This Week’s Awesome Tech Stories From Around the Web (Through July 24)


The Ethics of a Deepfake Anthony Bourdain Voice
Helen Rosner | The New Yorker
“The new documentary ‘Roadrunner’ uses AI-generated audio without disclosing it to viewers. How should we feel about that? …On Friday, to help me unknot the tangle of ethical and emotional questions raised by the three bits of ‘Roadrunner’ audio (totaling a mere forty-five seconds), I spoke to two people who would be well-qualified for Neville’s hypothetical ethics panel.”


41 Percent of Consumers Say Their Next Car Will Be Electric
Jonathan M. Gitlin | Ars Technica
“According to a new survey conducted by EY, 41 percent of consumers planning to buy a car say their next vehicle will be a plug-in. And they’re mainly making that decision because of the environmental impact. EY surveyed 9,000 consumers across 13 countries…in June of this year as part of its Mobility Consumer Index. The last time the firm conducted this survey, in September 2020, just 30 percent said their next car would be either a battery EV or plug-in hybrid EV.”


This Tiny Satellite Will Use a Solar Sail to Investigate an Asteroid
Georgina Torbet | Digital Trends
“The Near-Earth Asteroid Scout (NEA Scout) is a small satellite around the size of a shoebox that will sail through space powered by sunlight.  The hardware will consist of a stainless steel boom structure across which a thin, aluminum-coated plastic sail will be stretched. The total area covered by the sail is around that of a racquetball court, and as photons from the sun bounce off the shiny surface, they will propel the craft forward.”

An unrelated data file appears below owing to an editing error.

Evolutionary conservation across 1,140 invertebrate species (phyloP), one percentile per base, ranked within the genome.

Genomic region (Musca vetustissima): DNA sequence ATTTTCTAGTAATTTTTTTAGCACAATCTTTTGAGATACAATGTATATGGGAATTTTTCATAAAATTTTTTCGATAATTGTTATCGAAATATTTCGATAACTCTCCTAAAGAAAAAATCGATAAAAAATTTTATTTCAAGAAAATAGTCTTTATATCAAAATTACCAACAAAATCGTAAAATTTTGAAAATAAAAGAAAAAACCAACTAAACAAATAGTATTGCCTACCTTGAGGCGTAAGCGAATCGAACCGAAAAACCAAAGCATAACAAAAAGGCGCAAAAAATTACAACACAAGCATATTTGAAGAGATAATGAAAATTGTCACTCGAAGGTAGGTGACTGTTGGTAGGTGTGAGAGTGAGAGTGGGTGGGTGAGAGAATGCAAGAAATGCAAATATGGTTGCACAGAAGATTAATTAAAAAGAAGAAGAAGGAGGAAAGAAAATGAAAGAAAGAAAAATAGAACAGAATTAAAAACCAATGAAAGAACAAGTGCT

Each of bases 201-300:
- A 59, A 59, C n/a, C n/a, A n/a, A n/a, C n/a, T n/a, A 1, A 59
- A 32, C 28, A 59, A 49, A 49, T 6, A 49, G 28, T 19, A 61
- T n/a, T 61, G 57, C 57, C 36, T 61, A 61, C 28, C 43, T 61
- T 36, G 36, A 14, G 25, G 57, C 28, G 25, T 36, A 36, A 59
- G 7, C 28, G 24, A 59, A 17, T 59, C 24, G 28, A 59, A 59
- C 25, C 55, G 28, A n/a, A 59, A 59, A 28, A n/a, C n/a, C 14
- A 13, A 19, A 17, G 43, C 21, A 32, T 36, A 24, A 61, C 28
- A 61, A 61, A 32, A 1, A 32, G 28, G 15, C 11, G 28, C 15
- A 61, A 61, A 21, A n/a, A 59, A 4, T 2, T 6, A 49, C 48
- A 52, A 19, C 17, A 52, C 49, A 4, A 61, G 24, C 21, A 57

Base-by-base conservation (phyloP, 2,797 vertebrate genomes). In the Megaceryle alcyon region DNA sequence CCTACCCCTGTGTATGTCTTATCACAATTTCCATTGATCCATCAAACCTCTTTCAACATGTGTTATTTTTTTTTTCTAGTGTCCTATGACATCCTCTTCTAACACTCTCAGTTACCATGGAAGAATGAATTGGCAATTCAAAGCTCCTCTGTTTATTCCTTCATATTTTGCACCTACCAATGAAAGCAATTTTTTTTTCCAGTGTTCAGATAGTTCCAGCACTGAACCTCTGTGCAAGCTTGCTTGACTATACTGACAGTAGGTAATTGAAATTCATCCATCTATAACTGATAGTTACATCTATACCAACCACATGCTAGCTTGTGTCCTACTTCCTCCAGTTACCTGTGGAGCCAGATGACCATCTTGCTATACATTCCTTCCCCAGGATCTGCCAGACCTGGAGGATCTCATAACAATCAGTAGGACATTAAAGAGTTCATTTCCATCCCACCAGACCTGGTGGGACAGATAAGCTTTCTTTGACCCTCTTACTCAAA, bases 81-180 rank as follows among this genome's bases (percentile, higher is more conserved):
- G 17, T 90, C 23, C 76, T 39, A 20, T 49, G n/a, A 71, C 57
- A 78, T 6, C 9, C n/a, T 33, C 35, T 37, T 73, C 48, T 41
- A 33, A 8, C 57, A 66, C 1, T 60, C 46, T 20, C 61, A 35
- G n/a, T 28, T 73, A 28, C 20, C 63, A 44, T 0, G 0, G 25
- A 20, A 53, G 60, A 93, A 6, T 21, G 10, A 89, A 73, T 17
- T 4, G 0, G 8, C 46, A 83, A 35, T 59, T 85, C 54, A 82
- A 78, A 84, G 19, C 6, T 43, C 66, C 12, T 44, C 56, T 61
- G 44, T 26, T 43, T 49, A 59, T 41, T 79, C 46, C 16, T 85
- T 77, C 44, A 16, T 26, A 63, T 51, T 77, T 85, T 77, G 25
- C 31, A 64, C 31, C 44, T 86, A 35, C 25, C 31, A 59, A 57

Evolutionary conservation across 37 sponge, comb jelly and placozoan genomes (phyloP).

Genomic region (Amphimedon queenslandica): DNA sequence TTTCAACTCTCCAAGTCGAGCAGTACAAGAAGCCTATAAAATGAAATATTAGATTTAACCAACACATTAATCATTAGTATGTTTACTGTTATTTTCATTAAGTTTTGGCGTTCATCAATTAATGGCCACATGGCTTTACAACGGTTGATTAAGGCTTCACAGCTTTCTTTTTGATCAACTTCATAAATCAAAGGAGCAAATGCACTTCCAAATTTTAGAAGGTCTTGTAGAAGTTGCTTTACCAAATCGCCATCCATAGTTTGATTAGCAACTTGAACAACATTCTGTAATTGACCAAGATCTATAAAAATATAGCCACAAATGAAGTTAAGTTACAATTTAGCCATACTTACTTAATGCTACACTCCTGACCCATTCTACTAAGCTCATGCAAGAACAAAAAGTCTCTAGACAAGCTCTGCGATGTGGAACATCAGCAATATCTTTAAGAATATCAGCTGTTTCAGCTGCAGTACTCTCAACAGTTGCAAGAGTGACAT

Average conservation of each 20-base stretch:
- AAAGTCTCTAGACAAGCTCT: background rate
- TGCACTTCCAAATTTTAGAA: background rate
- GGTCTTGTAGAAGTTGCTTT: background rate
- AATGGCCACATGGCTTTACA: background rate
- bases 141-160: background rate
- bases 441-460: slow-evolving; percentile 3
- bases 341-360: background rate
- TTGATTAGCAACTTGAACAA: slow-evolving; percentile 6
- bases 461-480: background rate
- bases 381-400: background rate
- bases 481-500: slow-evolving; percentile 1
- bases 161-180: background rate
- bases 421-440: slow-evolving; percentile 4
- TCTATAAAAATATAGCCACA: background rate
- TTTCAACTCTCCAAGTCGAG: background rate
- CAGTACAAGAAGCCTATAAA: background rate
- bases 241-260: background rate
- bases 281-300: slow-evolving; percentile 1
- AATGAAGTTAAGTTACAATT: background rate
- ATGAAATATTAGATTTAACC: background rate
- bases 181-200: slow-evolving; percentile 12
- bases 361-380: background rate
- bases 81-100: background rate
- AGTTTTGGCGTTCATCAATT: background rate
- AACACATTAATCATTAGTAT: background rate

Why Not Use Self-Driving Cars as Supercomputers?
Khari Johnson | Wired
“Nvidia, which makes chips used in autonomous vehicles, says a self-driving car can have the equivalent of 200 laptops in its trunk. This has led some people to refer to autonomous vehicles as data centers or supercomputers on wheels. Keith Strier, Nvidia’s VP of worldwide AI initiatives, envisions a world in which government fleets of autonomous vehicles that sit idle at night are harnessed to address the computational needs of nations that don’t own expensive supercomputers.”


Solar-to-Hydrogen Water Splitter Outlasts Next Best Tech by 14x
Prachi Patel | CNET
“To split water into hydrogen on a large scale, we need technologies that are sustainable, efficient, scalable and durable. Using solar energy (or other renewable energy sources) to split water delivers sustainability, while recent research has made key inroads toward efficiency and scalability. Now Japanese researchers say they’ve made an important step toward durability.”


Learning to Love GMOs
Jennifer Kahn | The New York Times Magazine
“Overblown fears have turned the public against genetically modified food. But the potential benefits have never been greater. …Unlike commercial GMO crops—things like soy and canola—Martin’s tomato wasn’t designed for profit and would be grown in small batches rather than on millions of acres: essentially the opposite of industrial agriculture.”

Image Credit: Rikki Chan / Unsplash

Singularity Hub Staff
Singularity Hub Staff
Singularity Hub chronicles technological progress by highlighting the breakthroughs and issues shaping the future as well as supporting a global community of smart, passionate, action-oriented people who want to change the world.
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